“Coming into the year, there was a different feel [than in the past],” junior first baseman Pat McColl said. “We had a lot of talent and we had the chance to be good. Coming in, we definitely had those expectations. It’s always good to be playing for something the last weekend.”
PREVIEWING HARVARD – DARTMOUTH
O’Donnell Field, under a forecast of cool, partly-cloudy, rain-free weather, will be the site of Harvard’s most important series of the year on Sunday and Monday.
After a long two-week break for final exams, the Crimson will head back out to the for a crucial three-game set with Dartmouth.
Harvard hopes that the friendly confines can will the Crimson to a three-game sweep of the Big Green—Harvard is 4-2 at home and Dartmouth is 5-16-1 away from Hanover, N.H.
On the other hand, the Big Green is likely the second-hottest team in the conference. Dartmouth is on a five-game win streak and has won six of its last seven.
Moreover, the way the Big Green has dispatched of its opponents of late is downright scary—it routed Middlebury, 12-1, on Wednesday, and outscored Princeton by a combined score of 36-6 over a three-game sweep last weekend.
“We know, coming in, that Dartmouth is going to be a good team,” McColl said. “So we’ll be ready.”
The Crimson, on the other hand, has been good, but not that overpowering. Harvard is coming off an error-filled series loss against Cornell and a sweep against Princeton in the last two weeks.
Importantly, the team has had an extended chance to catch its breath after a flurry of games to end April. The Crimson looks to use the extended two-week rest to put on a good showing as it tries to qualify for the Championship series.
“Game one’s always really important,” said Skinner of the keys to the series. “We’re focused on the first one right now…we want to come out strong.”
To try and slow Dartmouth, Harvard will likely tab its best two pitchers to start the first two games—senior righty Noah Zavolas, who threw a no-hitter earlier this season, and junior righty Simon Rosenblum-Larson, a strikeout machine on the mound.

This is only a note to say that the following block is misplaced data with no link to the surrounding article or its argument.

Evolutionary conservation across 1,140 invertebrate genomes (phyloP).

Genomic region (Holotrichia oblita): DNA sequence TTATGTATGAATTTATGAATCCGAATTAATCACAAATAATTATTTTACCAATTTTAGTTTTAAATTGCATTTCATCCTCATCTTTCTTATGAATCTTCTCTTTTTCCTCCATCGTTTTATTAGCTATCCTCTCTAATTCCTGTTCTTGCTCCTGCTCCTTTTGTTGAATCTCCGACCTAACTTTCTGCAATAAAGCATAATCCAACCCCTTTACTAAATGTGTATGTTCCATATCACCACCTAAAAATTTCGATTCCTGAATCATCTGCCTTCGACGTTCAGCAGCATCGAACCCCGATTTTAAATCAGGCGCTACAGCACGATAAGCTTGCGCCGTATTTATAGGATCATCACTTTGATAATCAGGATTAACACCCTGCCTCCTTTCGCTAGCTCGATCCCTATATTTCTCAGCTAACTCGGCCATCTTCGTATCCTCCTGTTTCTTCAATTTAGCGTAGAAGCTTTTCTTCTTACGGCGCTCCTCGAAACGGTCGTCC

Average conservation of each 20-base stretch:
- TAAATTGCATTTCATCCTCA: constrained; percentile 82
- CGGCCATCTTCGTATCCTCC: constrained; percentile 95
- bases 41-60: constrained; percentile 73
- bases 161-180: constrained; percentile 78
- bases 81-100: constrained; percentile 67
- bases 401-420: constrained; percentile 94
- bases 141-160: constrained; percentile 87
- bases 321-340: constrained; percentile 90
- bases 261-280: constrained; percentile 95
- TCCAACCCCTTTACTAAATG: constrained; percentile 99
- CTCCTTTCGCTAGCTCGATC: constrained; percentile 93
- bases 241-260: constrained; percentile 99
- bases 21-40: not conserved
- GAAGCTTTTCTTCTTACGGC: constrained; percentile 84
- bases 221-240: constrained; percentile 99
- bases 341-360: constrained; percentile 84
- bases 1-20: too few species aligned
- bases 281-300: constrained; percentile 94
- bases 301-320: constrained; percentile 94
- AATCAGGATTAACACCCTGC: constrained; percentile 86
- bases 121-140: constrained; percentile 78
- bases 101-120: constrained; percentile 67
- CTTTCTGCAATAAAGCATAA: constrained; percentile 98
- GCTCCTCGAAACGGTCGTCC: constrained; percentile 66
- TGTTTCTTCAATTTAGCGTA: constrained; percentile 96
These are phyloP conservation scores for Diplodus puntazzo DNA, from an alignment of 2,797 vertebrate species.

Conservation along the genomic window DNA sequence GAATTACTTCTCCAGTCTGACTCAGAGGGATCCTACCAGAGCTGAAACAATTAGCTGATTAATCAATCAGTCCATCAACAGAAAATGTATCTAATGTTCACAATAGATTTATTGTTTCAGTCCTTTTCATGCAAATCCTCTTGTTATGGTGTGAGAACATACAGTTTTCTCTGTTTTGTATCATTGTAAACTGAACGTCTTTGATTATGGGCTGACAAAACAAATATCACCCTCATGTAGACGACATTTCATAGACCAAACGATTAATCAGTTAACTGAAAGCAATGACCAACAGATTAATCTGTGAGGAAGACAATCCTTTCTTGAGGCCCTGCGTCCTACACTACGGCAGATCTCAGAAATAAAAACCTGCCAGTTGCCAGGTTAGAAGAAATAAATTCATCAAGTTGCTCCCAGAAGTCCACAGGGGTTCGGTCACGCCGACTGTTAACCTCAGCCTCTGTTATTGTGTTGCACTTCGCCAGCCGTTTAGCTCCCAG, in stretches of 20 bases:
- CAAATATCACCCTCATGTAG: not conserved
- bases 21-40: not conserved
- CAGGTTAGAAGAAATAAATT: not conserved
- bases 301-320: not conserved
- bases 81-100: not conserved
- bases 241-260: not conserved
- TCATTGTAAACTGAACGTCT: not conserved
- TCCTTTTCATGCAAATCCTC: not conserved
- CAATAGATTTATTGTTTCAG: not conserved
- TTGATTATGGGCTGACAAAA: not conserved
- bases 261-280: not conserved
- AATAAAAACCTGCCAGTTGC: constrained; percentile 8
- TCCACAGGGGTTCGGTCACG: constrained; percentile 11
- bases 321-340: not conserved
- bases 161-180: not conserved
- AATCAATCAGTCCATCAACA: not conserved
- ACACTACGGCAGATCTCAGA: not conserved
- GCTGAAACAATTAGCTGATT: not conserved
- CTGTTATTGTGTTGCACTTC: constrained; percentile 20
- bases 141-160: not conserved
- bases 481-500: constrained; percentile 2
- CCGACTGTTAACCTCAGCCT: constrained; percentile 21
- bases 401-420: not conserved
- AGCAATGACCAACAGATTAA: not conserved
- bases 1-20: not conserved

Both hurlers sport a sub-3.00 ERA, with Zavolas sitting at 2.81 and Rosenblum-Larson at 2.84. They’ve worked 64.0 and 57.0 innings, respectively, numbers that lead the team.
The Crimson pitching staff will look to limit a Dartmouth offense spearheaded by junior Sean Sullivan and sophomore Blake Crossing, who lead the team with .320+ batting averages and .435+ on-base percentages.
Moreover, just behind them lurk senior Dustin Shirley and sophomore Michael Calamari, sluggers who’ve hit a combined nine homers on the year and sport .430+ slugging percentages. The duo has also driven in a combined 53 runs.
Harvard’s usual suspects on offense, however, match up just as well on the stat sheet.
McColl and junior outfielder P.J. Robinson have combined for 60 RBI. Robinson, in particular, leads all players in the series with a meaty .487 SLG%. He also joins junior Skinner as the only Crimson players with an OBP% of over .400.
Senior Matt Rothenberg, potentially playing in his final games in a Harvard jersey, caught fire awhile ago, hitting an 11-for-20 hot streak before going 2-for-11 in Ithaca.
Sophomore two-way player Hunter Bigge, sophomore outfielder Jake Suddleson, senior outfielder Austin Black, and junior catcher Jake Allen will look to join the team’s category leaders in leading the offense this weekend. Freshmen Buddy Mrowka and Tommy Seidl, important role-players this year, are also in the core mix that carries the team.
Harvard will honor its graduating seniors—Zavolas, Rothenberg, Black, pitcher Garrett Rupp, and captain John Fallon—before the second game on Sunday.
“We’ve got some nice weather and a chance to see the boys get a couple W’s,” Skinner said. “We would love to see a lot of students out there [at O’Donnell Field]. We’ve got a pretty big fanbase…we’re expecting standing-room only.”
McColl echoed that sentiment.
“It’ll be nice being at home,” McColl said. “The weather has finally flipped, so this’ll be one of the best weekends. We have an all-grass field, so it definitely benefits us.”
“We’ll see how many people we can get out there. It’s going to be fun, competitive baseball, and it’ll be meaningful. If anyone can come out, it’s going to be good weather, and it’ll be a fun time.”
—Staff writer Bryan Hu can be reached at email@example.com.